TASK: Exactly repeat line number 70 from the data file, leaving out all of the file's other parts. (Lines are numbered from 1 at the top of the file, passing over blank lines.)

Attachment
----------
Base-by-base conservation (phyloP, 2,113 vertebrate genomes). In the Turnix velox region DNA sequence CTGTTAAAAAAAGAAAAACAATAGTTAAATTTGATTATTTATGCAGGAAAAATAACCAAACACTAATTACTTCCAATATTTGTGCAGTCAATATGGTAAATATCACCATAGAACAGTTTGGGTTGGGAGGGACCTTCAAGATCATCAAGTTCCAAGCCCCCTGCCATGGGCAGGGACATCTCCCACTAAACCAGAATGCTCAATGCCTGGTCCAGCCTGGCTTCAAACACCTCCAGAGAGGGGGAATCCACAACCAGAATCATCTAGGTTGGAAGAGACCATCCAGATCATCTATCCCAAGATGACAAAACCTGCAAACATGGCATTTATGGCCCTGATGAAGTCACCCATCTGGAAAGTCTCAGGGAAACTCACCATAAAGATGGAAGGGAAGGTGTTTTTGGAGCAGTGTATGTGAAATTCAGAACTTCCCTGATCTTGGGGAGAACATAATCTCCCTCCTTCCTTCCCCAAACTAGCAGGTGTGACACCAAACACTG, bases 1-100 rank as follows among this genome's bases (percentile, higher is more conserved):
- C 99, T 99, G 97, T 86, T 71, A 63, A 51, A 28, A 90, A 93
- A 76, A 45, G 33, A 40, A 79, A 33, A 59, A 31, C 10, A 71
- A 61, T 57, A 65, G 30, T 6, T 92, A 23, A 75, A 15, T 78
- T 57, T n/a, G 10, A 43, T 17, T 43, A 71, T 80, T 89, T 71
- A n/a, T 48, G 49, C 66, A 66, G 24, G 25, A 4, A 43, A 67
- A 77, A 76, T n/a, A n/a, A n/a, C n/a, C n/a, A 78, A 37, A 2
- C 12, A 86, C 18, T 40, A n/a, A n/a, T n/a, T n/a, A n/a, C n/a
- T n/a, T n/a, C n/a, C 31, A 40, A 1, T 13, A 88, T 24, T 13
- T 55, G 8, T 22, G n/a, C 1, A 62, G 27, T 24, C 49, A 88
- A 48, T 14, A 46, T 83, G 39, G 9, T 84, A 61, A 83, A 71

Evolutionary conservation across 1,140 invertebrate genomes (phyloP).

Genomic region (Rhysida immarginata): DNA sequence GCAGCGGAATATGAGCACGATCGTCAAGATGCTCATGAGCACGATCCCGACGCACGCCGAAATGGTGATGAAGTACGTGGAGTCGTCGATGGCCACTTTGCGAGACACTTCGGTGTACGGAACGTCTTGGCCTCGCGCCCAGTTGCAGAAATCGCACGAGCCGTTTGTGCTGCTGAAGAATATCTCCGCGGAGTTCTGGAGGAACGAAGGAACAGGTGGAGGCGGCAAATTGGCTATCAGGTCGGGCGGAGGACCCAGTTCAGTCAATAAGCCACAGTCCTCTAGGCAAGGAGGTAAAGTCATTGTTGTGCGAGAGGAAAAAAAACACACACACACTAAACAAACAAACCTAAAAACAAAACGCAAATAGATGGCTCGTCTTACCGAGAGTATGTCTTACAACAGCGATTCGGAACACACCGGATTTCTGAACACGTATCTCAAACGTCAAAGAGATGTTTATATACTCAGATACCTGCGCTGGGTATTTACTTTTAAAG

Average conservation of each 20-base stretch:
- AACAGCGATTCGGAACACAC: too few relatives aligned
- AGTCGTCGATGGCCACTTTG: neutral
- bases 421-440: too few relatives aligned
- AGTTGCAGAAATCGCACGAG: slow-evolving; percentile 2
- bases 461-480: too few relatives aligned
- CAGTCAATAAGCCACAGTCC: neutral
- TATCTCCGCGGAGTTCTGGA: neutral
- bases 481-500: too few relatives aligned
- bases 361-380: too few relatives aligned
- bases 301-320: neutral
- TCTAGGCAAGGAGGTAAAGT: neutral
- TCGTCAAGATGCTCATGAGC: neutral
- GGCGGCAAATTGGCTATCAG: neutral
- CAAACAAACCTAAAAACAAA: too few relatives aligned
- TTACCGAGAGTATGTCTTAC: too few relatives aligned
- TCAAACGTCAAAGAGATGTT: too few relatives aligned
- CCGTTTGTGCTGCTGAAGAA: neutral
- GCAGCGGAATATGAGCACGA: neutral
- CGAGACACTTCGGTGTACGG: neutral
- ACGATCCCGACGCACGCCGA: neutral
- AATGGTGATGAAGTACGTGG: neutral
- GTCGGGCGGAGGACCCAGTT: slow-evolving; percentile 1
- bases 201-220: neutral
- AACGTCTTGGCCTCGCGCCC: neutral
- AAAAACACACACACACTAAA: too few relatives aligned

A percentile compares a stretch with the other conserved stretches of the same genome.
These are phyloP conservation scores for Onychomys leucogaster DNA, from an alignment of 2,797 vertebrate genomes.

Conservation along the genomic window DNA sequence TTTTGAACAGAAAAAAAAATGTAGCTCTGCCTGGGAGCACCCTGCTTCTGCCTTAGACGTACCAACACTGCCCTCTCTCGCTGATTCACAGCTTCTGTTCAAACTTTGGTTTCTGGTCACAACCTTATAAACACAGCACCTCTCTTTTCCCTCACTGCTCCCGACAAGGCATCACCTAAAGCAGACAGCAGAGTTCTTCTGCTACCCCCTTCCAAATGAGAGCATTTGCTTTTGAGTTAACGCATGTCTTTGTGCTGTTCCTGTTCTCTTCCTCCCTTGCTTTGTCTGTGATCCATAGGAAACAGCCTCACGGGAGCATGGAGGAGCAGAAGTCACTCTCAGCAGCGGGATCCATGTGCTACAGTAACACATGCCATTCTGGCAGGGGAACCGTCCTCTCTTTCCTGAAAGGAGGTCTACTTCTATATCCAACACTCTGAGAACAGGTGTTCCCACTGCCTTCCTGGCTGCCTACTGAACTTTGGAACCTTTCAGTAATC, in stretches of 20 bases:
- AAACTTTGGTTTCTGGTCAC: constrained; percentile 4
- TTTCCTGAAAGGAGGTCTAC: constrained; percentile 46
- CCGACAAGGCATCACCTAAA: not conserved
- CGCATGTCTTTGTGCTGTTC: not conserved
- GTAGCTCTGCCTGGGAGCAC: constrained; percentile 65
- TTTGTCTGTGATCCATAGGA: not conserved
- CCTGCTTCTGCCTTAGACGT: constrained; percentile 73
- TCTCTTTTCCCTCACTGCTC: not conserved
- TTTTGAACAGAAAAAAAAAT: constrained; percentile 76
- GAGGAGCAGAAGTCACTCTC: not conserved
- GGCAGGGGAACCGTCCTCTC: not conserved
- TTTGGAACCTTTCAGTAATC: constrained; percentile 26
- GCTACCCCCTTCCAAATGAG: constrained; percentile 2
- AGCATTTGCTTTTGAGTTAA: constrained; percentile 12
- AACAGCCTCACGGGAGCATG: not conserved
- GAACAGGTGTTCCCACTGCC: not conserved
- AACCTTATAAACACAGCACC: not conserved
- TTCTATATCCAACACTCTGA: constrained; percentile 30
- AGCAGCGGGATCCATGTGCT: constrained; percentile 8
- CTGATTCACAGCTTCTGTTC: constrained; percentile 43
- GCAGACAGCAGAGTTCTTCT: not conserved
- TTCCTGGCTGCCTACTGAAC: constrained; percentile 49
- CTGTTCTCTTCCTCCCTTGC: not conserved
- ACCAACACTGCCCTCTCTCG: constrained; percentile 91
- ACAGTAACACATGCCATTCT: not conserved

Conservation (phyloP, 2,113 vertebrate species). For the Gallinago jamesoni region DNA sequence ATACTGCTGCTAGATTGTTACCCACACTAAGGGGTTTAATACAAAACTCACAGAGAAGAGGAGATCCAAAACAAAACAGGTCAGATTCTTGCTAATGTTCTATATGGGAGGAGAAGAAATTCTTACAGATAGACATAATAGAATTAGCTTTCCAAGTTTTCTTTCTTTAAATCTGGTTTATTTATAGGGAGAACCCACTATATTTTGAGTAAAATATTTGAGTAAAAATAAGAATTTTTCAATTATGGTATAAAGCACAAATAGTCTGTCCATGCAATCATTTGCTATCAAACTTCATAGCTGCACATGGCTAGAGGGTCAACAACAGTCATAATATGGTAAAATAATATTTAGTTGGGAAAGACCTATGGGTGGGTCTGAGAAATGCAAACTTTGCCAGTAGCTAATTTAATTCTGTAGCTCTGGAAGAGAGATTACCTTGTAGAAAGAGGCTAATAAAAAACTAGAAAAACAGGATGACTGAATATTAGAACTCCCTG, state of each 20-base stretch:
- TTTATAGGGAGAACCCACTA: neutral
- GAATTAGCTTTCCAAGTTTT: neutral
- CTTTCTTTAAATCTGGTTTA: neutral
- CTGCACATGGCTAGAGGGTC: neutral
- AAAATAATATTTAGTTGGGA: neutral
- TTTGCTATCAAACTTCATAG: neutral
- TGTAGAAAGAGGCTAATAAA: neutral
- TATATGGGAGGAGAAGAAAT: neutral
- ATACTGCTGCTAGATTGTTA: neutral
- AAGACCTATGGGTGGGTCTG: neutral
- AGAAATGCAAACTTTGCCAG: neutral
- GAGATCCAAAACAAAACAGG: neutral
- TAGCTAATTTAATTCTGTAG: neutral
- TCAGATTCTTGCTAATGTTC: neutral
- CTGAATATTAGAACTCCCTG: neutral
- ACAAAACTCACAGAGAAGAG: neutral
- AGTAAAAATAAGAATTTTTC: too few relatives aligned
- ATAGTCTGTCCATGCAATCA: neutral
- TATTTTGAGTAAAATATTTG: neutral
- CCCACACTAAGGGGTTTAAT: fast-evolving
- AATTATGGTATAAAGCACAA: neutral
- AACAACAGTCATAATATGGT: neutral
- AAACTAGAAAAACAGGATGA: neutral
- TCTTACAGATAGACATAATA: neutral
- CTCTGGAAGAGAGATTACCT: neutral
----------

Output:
- GAATTAGCTTTCCAAGTTTT: neutral